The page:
When you make a deposit in your bank account, the bank refers to it as a credit. Therefore, increases on your deposit account statement are always due to credits. Your bank balance decreases whenever you make a withdrawal because your bank debits your account. Consequently, payment cards that enable you to make withdrawals are called debit cards.
Debit And Credit
At the end of the bank business day, tellers must balance their cash drawers and send all paperwork related to the day's transactions to the proof department. People who work in the proof department receive transactions from bank branches as well as requests for payment from other banks and businesses. The proof department must balance all of the transactions by ensuring that every debit has an offsetting credit. People receiving money get the credit while people paying money are debited.
When you make a cash deposit, the teller uses a cash-in ticket as a substitute for your actual cash and sends that form along with your deposit slip to the proof department. If you cash a check the teller prints a cash-out ticket and puts it alongside the actual check so that the proof department know how much cash you received. Deposit slips and cash-out tickets are credits because you receive money or funds are credited to your account. Cash-in tickets and checks are debits because you physically give money to the bank.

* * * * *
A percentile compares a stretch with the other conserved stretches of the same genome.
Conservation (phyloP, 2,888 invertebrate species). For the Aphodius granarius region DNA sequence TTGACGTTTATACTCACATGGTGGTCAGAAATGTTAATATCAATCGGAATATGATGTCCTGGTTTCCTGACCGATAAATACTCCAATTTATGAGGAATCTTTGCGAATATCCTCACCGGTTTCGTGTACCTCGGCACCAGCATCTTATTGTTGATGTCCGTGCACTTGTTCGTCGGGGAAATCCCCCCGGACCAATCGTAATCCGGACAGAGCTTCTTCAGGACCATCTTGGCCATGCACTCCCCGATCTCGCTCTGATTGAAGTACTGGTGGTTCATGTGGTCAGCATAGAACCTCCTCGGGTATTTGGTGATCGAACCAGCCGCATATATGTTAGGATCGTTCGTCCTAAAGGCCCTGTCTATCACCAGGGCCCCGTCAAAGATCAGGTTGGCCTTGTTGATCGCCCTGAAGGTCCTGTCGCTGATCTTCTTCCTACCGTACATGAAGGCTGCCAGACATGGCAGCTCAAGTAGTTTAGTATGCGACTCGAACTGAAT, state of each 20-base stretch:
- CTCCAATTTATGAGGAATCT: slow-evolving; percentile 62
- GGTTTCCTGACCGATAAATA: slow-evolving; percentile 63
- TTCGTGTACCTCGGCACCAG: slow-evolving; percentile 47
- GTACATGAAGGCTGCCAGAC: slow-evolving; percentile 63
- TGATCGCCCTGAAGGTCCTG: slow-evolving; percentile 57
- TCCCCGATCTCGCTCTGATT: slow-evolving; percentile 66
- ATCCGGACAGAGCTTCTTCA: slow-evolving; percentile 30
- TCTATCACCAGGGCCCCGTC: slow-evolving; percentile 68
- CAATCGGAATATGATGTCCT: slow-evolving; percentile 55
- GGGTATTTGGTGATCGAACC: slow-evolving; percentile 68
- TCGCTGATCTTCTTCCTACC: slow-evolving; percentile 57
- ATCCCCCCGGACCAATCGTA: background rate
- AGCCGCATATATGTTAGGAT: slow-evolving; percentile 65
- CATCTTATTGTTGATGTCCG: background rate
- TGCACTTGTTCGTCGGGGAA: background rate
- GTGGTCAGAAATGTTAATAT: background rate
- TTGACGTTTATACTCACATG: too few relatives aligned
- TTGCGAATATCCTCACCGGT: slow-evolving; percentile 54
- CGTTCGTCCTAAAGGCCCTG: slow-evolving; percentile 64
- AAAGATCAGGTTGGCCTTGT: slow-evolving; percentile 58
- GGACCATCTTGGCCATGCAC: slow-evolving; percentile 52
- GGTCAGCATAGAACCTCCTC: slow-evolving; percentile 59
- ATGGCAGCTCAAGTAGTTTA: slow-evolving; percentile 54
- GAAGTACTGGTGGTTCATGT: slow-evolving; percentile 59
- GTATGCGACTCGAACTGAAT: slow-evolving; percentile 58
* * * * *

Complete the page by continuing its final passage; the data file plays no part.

Credit card statements are different than deposit account statements because in a credit card relationship, you are borrowing money from the bank whereas in a deposit relationship you are lending money to the bank. When you make a payment on your credit card account, it credits to your account but decreases your balance. If you do not make a payment, the bank debits your credit card for a late fee, which causes your balance to increase.
In order to make your bank statement easier to read, your bank does not list all debits as debits and credits as credits. Transactions are broken down in types such as ATM withdrawals, check withdrawals or deposits. The only debits that usually show up as debits are debit card point-of-sale withdrawals or bank fees. The only transactions that usually show up as credits are interest payments or fee reversals.